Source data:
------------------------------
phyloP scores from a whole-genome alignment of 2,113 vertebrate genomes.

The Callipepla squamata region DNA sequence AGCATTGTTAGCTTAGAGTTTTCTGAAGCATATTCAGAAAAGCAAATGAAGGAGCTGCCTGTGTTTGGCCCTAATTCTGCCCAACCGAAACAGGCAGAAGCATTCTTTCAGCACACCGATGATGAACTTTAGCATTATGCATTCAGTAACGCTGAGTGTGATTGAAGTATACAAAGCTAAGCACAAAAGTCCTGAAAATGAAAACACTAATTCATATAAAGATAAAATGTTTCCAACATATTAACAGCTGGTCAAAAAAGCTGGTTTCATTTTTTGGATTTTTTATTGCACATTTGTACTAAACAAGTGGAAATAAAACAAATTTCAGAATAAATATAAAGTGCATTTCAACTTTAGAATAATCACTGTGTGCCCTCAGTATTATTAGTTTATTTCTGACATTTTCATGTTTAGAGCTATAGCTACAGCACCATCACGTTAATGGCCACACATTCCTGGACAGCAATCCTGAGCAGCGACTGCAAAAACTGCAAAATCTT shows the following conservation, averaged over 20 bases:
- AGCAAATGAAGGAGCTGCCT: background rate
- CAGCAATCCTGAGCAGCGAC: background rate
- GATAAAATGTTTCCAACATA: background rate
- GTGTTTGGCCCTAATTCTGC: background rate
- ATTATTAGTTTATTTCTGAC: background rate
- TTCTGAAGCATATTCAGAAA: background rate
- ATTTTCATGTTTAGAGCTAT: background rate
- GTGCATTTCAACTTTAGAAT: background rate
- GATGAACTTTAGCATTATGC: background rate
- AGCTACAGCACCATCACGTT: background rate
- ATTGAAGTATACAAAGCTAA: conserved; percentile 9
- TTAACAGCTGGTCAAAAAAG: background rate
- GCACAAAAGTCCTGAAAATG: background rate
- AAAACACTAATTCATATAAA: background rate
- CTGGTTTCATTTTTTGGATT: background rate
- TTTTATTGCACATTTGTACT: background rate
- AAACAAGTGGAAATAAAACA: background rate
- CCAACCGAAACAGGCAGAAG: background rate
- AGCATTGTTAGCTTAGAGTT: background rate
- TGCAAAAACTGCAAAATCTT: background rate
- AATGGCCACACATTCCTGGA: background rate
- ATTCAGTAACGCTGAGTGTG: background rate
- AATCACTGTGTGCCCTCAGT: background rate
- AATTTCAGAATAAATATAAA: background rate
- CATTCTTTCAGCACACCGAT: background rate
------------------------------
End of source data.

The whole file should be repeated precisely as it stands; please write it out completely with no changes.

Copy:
phyloP scores from a whole-genome alignment of 2,113 vertebrate genomes.

The Callipepla squamata region DNA sequence AGCATTGTTAGCTTAGAGTTTTCTGAAGCATATTCAGAAAAGCAAATGAAGGAGCTGCCTGTGTTTGGCCCTAATTCTGCCCAACCGAAACAGGCAGAAGCATTCTTTCAGCACACCGATGATGAACTTTAGCATTATGCATTCAGTAACGCTGAGTGTGATTGAAGTATACAAAGCTAAGCACAAAAGTCCTGAAAATGAAAACACTAATTCATATAAAGATAAAATGTTTCCAACATATTAACAGCTGGTCAAAAAAGCTGGTTTCATTTTTTGGATTTTTTATTGCACATTTGTACTAAACAAGTGGAAATAAAACAAATTTCAGAATAAATATAAAGTGCATTTCAACTTTAGAATAATCACTGTGTGCCCTCAGTATTATTAGTTTATTTCTGACATTTTCATGTTTAGAGCTATAGCTACAGCACCATCACGTTAATGGCCACACATTCCTGGACAGCAATCCTGAGCAGCGACTGCAAAAACTGCAAAATCTT shows the following conservation, averaged over 20 bases:
- AGCAAATGAAGGAGCTGCCT: background rate
- CAGCAATCCTGAGCAGCGAC: background rate
- GATAAAATGTTTCCAACATA: background rate
- GTGTTTGGCCCTAATTCTGC: background rate
- ATTATTAGTTTATTTCTGAC: background rate
- TTCTGAAGCATATTCAGAAA: background rate
- ATTTTCATGTTTAGAGCTAT: background rate
- GTGCATTTCAACTTTAGAAT: background rate
- GATGAACTTTAGCATTATGC: background rate
- AGCTACAGCACCATCACGTT: background rate
- ATTGAAGTATACAAAGCTAA: conserved; percentile 9
- TTAACAGCTGGTCAAAAAAG: background rate
- GCACAAAAGTCCTGAAAATG: background rate
- AAAACACTAATTCATATAAA: background rate
- CTGGTTTCATTTTTTGGATT: background rate
- TTTTATTGCACATTTGTACT: background rate
- AAACAAGTGGAAATAAAACA: background rate
- CCAACCGAAACAGGCAGAAG: background rate
- AGCATTGTTAGCTTAGAGTT: background rate
- TGCAAAAACTGCAAAATCTT: background rate
- AATGGCCACACATTCCTGGA: background rate
- ATTCAGTAACGCTGAGTGTG: background rate
- AATCACTGTGTGCCCTCAGT: background rate
- AATTTCAGAATAAATATAAA: background rate
- CATTCTTTCAGCACACCGAT: background rate